The Black Atlantic: Afterlives of Slavery in Contemporary Art


In the final part of our mini-series on the Black Atlantic, culture writer and curator Ekow Eshun looks at the afterlives of slavery in contemporary artistic practice through the work of Kara Walker, Alberta Whittle and Hew Locke. In 1993, Paul Gilroy published a ground-breaking book, The Black Atlantic: Modernity & Double Consciousness, which has forever left its mark on historical and cultural studies. The idea that there exists a culture which is African, American, Caribbean, and British, all at once, has generated the rich and boundless space that is Black Atlantic thinking. This series explores Tate’s collection and the impact of the Atlantic slave trade through the lens of the Black Atlantic. It gives an accessible introduction to the Black Atlantic, how it can help us to understand British identity and how we can acknowledge and learn from history to look towards the future.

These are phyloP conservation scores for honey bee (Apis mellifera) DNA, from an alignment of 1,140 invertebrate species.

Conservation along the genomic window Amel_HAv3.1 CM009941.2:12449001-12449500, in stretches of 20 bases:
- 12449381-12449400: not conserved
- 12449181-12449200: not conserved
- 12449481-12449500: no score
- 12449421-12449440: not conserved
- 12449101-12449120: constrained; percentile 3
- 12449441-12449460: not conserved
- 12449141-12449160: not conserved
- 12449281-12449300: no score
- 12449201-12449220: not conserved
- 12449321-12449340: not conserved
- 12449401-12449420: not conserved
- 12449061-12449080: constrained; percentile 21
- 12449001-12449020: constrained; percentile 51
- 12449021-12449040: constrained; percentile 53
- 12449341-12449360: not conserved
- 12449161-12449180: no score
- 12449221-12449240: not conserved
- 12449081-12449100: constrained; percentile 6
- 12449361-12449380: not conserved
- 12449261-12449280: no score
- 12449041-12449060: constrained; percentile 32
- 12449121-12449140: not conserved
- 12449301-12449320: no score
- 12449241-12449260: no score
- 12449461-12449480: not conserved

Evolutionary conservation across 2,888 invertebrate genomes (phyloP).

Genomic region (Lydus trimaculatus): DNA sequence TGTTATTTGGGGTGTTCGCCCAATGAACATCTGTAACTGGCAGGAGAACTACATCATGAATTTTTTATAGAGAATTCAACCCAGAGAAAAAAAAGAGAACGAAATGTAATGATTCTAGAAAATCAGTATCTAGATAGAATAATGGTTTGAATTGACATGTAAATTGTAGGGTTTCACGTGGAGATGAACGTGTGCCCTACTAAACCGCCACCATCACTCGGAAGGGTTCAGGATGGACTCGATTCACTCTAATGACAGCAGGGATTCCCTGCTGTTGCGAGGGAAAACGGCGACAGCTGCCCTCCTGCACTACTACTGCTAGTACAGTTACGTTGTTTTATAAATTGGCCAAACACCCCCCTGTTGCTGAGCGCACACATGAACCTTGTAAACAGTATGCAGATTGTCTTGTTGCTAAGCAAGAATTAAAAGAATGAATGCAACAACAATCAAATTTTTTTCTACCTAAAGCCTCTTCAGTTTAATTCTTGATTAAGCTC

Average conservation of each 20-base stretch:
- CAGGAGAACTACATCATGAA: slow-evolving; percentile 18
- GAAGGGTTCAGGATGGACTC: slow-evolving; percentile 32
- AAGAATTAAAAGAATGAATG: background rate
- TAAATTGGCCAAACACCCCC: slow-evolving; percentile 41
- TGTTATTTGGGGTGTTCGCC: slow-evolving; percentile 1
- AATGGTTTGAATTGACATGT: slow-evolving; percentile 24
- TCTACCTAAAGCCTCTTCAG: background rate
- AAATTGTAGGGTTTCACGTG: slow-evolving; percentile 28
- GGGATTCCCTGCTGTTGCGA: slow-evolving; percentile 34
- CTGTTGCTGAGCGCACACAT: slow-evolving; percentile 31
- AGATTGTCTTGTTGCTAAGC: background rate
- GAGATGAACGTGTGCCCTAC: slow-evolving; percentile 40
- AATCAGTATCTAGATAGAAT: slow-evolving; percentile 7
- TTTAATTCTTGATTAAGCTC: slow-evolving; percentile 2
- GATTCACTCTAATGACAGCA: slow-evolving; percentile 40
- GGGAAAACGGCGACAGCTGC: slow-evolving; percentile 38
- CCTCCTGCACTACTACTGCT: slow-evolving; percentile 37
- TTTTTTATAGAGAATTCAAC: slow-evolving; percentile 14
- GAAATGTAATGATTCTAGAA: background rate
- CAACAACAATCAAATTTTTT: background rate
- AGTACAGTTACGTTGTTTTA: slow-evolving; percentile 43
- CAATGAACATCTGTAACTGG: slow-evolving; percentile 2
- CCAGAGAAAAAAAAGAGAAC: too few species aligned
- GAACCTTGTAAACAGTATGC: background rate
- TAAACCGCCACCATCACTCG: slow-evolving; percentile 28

Additional resources

Paul Gilroy, The Black Atlantic: Modernity & Double Consciousness (Cambridge, MA: Harvard University Press, 1993)

Cite this page as: Tate, "The Black Atlantic: Afterlives of Slavery in Contemporary Art," in Smarthistory, November 7, 2022, accessed December 1, 2022, https://smarthistory.org/the-black-atlantic-afterlives-of-slavery-in-contemporary-art/.